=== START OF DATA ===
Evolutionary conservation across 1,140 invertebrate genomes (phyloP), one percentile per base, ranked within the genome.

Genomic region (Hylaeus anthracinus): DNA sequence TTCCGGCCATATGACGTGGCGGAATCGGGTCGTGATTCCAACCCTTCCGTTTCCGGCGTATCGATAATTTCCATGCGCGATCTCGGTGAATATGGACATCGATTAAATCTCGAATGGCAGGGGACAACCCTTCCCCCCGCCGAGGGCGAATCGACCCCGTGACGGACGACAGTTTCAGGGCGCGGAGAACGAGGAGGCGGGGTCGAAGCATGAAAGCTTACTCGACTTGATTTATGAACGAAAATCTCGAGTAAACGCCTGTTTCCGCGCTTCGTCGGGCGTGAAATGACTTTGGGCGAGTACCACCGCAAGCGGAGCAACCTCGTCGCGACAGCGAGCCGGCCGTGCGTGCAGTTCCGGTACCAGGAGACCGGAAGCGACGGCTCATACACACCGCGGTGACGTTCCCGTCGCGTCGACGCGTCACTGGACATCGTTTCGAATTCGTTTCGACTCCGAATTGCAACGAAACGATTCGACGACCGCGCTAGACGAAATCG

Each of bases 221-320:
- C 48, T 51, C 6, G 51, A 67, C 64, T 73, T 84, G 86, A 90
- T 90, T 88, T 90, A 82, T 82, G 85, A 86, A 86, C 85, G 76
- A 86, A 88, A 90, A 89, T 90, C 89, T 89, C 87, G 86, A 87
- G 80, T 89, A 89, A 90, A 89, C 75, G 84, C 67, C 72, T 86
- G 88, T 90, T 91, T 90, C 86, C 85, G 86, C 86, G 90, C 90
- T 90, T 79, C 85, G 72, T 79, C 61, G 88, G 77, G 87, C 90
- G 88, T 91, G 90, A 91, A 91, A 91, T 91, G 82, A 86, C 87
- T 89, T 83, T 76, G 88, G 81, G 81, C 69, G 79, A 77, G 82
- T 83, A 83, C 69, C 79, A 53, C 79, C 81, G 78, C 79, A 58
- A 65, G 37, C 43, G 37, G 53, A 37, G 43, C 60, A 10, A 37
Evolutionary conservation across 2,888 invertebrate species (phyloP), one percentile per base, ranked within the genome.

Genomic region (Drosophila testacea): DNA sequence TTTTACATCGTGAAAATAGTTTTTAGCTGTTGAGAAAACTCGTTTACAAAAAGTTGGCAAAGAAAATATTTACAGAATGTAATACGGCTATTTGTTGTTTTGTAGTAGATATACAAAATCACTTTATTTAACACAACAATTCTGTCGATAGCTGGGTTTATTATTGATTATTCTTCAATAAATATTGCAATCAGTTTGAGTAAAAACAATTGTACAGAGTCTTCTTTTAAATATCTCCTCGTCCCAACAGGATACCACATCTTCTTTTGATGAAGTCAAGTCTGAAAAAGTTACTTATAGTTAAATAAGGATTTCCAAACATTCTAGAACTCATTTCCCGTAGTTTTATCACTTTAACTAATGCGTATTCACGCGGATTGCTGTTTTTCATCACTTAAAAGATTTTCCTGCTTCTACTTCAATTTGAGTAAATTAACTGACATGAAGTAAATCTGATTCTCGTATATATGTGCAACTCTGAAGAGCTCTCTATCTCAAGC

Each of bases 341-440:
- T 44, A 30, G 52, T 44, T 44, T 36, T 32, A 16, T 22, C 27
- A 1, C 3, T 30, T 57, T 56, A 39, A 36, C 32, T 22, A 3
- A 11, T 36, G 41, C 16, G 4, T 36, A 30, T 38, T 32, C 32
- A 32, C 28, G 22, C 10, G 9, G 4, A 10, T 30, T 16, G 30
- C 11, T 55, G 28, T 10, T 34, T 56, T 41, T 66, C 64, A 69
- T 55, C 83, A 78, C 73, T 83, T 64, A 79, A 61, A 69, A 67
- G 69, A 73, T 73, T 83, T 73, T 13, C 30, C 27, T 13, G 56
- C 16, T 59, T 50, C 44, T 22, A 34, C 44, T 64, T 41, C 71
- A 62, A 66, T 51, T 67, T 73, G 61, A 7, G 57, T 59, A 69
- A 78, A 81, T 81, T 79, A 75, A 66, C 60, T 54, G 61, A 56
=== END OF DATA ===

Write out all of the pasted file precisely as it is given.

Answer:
Evolutionary conservation across 1,140 invertebrate genomes (phyloP), one percentile per base, ranked within the genome.

Genomic region (Hylaeus anthracinus): DNA sequence TTCCGGCCATATGACGTGGCGGAATCGGGTCGTGATTCCAACCCTTCCGTTTCCGGCGTATCGATAATTTCCATGCGCGATCTCGGTGAATATGGACATCGATTAAATCTCGAATGGCAGGGGACAACCCTTCCCCCCGCCGAGGGCGAATCGACCCCGTGACGGACGACAGTTTCAGGGCGCGGAGAACGAGGAGGCGGGGTCGAAGCATGAAAGCTTACTCGACTTGATTTATGAACGAAAATCTCGAGTAAACGCCTGTTTCCGCGCTTCGTCGGGCGTGAAATGACTTTGGGCGAGTACCACCGCAAGCGGAGCAACCTCGTCGCGACAGCGAGCCGGCCGTGCGTGCAGTTCCGGTACCAGGAGACCGGAAGCGACGGCTCATACACACCGCGGTGACGTTCCCGTCGCGTCGACGCGTCACTGGACATCGTTTCGAATTCGTTTCGACTCCGAATTGCAACGAAACGATTCGACGACCGCGCTAGACGAAATCG

Each of bases 221-320:
- C 48, T 51, C 6, G 51, A 67, C 64, T 73, T 84, G 86, A 90
- T 90, T 88, T 90, A 82, T 82, G 85, A 86, A 86, C 85, G 76
- A 86, A 88, A 90, A 89, T 90, C 89, T 89, C 87, G 86, A 87
- G 80, T 89, A 89, A 90, A 89, C 75, G 84, C 67, C 72, T 86
- G 88, T 90, T 91, T 90, C 86, C 85, G 86, C 86, G 90, C 90
- T 90, T 79, C 85, G 72, T 79, C 61, G 88, G 77, G 87, C 90
- G 88, T 91, G 90, A 91, A 91, A 91, T 91, G 82, A 86, C 87
- T 89, T 83, T 76, G 88, G 81, G 81, C 69, G 79, A 77, G 82
- T 83, A 83, C 69, C 79, A 53, C 79, C 81, G 78, C 79, A 58
- A 65, G 37, C 43, G 37, G 53, A 37, G 43, C 60, A 10, A 37
Evolutionary conservation across 2,888 invertebrate species (phyloP), one percentile per base, ranked within the genome.

Genomic region (Drosophila testacea): DNA sequence TTTTACATCGTGAAAATAGTTTTTAGCTGTTGAGAAAACTCGTTTACAAAAAGTTGGCAAAGAAAATATTTACAGAATGTAATACGGCTATTTGTTGTTTTGTAGTAGATATACAAAATCACTTTATTTAACACAACAATTCTGTCGATAGCTGGGTTTATTATTGATTATTCTTCAATAAATATTGCAATCAGTTTGAGTAAAAACAATTGTACAGAGTCTTCTTTTAAATATCTCCTCGTCCCAACAGGATACCACATCTTCTTTTGATGAAGTCAAGTCTGAAAAAGTTACTTATAGTTAAATAAGGATTTCCAAACATTCTAGAACTCATTTCCCGTAGTTTTATCACTTTAACTAATGCGTATTCACGCGGATTGCTGTTTTTCATCACTTAAAAGATTTTCCTGCTTCTACTTCAATTTGAGTAAATTAACTGACATGAAGTAAATCTGATTCTCGTATATATGTGCAACTCTGAAGAGCTCTCTATCTCAAGC

Each of bases 341-440:
- T 44, A 30, G 52, T 44, T 44, T 36, T 32, A 16, T 22, C 27
- A 1, C 3, T 30, T 57, T 56, A 39, A 36, C 32, T 22, A 3
- A 11, T 36, G 41, C 16, G 4, T 36, A 30, T 38, T 32, C 32
- A 32, C 28, G 22, C 10, G 9, G 4, A 10, T 30, T 16, G 30
- C 11, T 55, G 28, T 10, T 34, T 56, T 41, T 66, C 64, A 69
- T 55, C 83, A 78, C 73, T 83, T 64, A 79, A 61, A 69, A 67
- G 69, A 73, T 73, T 83, T 73, T 13, C 30, C 27, T 13, G 56
- C 16, T 59, T 50, C 44, T 22, A 34, C 44, T 64, T 41, C 71
- A 62, A 66, T 51, T 67, T 73, G 61, A 7, G 57, T 59, A 69
- A 78, A 81, T 81, T 79, A 75, A 66, C 60, T 54, G 61, A 56